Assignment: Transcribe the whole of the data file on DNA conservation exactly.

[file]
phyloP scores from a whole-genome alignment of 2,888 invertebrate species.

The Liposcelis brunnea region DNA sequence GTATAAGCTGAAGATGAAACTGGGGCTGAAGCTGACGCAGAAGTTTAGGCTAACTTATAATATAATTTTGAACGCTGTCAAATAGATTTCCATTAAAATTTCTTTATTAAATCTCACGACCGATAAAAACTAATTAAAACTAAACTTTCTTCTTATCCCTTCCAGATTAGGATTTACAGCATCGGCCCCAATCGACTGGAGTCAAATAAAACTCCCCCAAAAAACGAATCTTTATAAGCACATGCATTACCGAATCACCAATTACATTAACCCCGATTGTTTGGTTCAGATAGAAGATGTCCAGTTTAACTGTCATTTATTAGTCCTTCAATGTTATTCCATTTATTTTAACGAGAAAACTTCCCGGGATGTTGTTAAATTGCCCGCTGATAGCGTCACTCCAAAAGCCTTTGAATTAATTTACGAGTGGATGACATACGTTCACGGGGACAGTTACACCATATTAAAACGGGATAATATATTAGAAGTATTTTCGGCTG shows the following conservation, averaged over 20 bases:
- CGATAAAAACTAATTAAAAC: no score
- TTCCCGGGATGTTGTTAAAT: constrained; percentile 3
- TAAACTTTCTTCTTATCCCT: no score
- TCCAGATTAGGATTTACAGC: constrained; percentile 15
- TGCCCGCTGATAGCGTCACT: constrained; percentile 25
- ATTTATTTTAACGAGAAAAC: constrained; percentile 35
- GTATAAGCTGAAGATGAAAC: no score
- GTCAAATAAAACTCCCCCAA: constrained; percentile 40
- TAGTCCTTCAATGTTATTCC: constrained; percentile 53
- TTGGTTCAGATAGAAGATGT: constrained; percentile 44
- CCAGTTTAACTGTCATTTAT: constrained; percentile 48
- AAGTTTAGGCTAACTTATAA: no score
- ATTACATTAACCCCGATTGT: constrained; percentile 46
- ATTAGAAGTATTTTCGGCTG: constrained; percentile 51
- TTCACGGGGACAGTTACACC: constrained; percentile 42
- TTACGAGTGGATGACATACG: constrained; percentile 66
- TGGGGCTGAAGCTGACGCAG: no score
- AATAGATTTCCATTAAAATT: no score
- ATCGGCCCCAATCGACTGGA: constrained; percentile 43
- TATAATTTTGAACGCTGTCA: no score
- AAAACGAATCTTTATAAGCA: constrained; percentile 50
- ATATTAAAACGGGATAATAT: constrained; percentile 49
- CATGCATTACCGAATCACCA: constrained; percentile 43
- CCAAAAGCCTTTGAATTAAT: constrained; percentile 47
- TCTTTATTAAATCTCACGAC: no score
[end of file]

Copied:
phyloP scores from a whole-genome alignment of 2,888 invertebrate species.

The Liposcelis brunnea region DNA sequence GTATAAGCTGAAGATGAAACTGGGGCTGAAGCTGACGCAGAAGTTTAGGCTAACTTATAATATAATTTTGAACGCTGTCAAATAGATTTCCATTAAAATTTCTTTATTAAATCTCACGACCGATAAAAACTAATTAAAACTAAACTTTCTTCTTATCCCTTCCAGATTAGGATTTACAGCATCGGCCCCAATCGACTGGAGTCAAATAAAACTCCCCCAAAAAACGAATCTTTATAAGCACATGCATTACCGAATCACCAATTACATTAACCCCGATTGTTTGGTTCAGATAGAAGATGTCCAGTTTAACTGTCATTTATTAGTCCTTCAATGTTATTCCATTTATTTTAACGAGAAAACTTCCCGGGATGTTGTTAAATTGCCCGCTGATAGCGTCACTCCAAAAGCCTTTGAATTAATTTACGAGTGGATGACATACGTTCACGGGGACAGTTACACCATATTAAAACGGGATAATATATTAGAAGTATTTTCGGCTG shows the following conservation, averaged over 20 bases:
- CGATAAAAACTAATTAAAAC: no score
- TTCCCGGGATGTTGTTAAAT: constrained; percentile 3
- TAAACTTTCTTCTTATCCCT: no score
- TCCAGATTAGGATTTACAGC: constrained; percentile 15
- TGCCCGCTGATAGCGTCACT: constrained; percentile 25
- ATTTATTTTAACGAGAAAAC: constrained; percentile 35
- GTATAAGCTGAAGATGAAAC: no score
- GTCAAATAAAACTCCCCCAA: constrained; percentile 40
- TAGTCCTTCAATGTTATTCC: constrained; percentile 53
- TTGGTTCAGATAGAAGATGT: constrained; percentile 44
- CCAGTTTAACTGTCATTTAT: constrained; percentile 48
- AAGTTTAGGCTAACTTATAA: no score
- ATTACATTAACCCCGATTGT: constrained; percentile 46
- ATTAGAAGTATTTTCGGCTG: constrained; percentile 51
- TTCACGGGGACAGTTACACC: constrained; percentile 42
- TTACGAGTGGATGACATACG: constrained; percentile 66
- TGGGGCTGAAGCTGACGCAG: no score
- AATAGATTTCCATTAAAATT: no score
- ATCGGCCCCAATCGACTGGA: constrained; percentile 43
- TATAATTTTGAACGCTGTCA: no score
- AAAACGAATCTTTATAAGCA: constrained; percentile 50
- ATATTAAAACGGGATAATAT: constrained; percentile 49
- CATGCATTACCGAATCACCA: constrained; percentile 43
- CCAAAAGCCTTTGAATTAAT: constrained; percentile 47
- TCTTTATTAAATCTCACGAC: no score